PHP and IE8 Web Slices

Internet Explorer 8 (IE8) shipped with a new feature for web users called Web Slices. … Essentially it lets you add enhanced links to your favorite bar that allow you to preview snippets of content from websites that you frequently visit without having to open up the page. It’s really useful to do little tasks like check on your web based Inbox, check the weather in cities you live or visit, traffic status, stock tickers, headlines, sports, the list goes on and on and you can check the IE add-on gallery for more examples of useful web slices and for inspiration.

How to customize default user profiles in Windows 7 (KB973289)

To customize a default user profile or a mandatory user profile, you must first customize the default user profile. Then, the default user profile can be copied to the appropriate shared folder to make that user profile either the default user profile or a mandatory user profile.

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Semi-regular web-link clearance – January 2010


Today I learned a little bit about how to get to some of the data stored within special shell folders.  You can get a list of all of the easy-to-get-to special folders here.  I noticed one folder in particular that a bunch of systems administrators I know want to read, and that’s the Nearby Computers page.  Here’s a quick 23-line function that will go and get all of the computers from the Nearby Computers page, ping them, and return the Win32_PingStatus objects.

End-to-End WAN Optimization with BranchCache

Expanding a business into new regions of the world with branch offices is a great idea from a business perspective, but it often presents challenges to network architects and implementers. To connect each branch office to a central location requires some sort of physical or logical connection, with bandwidth that is typically orders of magnitude smaller than local area connections. Low bandwidth combined with the trend toward centralizing organization data often yields branch office links that are congested, resulting in poor performance for applications. Moreover, many types of wide area network (WAN) links are expensive and can incur substantial startup and monthly costs.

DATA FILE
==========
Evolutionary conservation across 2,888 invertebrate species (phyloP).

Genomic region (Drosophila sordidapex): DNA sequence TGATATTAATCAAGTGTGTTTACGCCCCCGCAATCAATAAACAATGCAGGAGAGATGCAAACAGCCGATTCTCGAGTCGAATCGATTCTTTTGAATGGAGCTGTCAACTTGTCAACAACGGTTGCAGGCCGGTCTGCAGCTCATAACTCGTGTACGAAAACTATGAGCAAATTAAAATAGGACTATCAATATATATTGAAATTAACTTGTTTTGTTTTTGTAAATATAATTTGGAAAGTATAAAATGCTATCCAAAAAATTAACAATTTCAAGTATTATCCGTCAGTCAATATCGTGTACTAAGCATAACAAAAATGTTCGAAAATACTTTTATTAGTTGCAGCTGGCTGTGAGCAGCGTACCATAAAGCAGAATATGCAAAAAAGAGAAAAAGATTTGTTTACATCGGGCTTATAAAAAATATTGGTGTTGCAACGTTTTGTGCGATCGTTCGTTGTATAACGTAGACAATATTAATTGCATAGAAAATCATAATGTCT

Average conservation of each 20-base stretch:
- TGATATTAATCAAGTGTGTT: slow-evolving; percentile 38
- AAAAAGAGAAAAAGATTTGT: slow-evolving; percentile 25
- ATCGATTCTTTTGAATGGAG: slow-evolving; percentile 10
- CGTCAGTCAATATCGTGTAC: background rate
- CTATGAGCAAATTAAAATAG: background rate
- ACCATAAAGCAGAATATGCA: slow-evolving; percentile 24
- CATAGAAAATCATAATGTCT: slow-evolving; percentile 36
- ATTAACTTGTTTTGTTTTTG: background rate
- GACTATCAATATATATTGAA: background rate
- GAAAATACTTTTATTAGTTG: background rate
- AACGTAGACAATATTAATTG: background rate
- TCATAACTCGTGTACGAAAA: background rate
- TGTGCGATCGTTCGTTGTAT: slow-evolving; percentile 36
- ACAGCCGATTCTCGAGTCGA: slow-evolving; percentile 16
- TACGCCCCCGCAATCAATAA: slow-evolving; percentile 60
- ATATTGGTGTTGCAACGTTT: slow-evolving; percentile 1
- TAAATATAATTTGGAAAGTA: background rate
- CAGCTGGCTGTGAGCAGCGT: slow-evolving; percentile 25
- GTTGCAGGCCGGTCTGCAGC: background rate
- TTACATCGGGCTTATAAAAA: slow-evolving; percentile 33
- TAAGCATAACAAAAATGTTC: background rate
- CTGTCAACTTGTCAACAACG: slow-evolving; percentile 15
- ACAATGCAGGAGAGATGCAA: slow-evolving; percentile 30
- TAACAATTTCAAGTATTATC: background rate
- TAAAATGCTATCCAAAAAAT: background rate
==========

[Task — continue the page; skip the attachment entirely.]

Understanding DFSR conflict algorithms (and doing something about conflicts)

I’m frequently asked to explain the DFSR conflict algorithm – i.e. what happens when files are created or modified on two servers before replication takes place. What we don’t document well is that there are actually three conflict algorithms and they all behave quite differently. I am breaking these out into scenarios for easier understanding.

The Configuration Manager Service Pack Install Guide

This document was created to help in troubleshooting Configuration Manager Service Pack 2 (SP2) install failures. This document is not entirely specific to Service Pack 2 and can apply to Service Pack 1 installs, upgrades from SMS 2003 to SCCM, and future service pack or Configuration Manager versions that rely on .mof file compilations, SQL SPNS, provider DLLs, etc.

PowerScripting Podcast with Ed Wilson

Some troubleshooting resouces:

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Seen @ W2K3 to W2K8 Active Directory Upgrade Considerations

W2K3 to W2K8 Active Directory Upgrade Considerations

I have collected some upgrade considerations from a couple colleagues of mine and have been sharing them on our internal technical DLs as the question comes up.  I have gotten positive feedback on the notes and have been encouraged to post them.  So, here they are.  Though, the real thanks go out to my colleages Tom and Arren.

Here are some of the problems customers run into when upgrading W2K3 DCs to W2K8

A very comprehensive list of solutions to problems people run into when upgrading from a Windows 2003 domain to a Windows 2008 domain.  Thank you Glenn LeCheminant.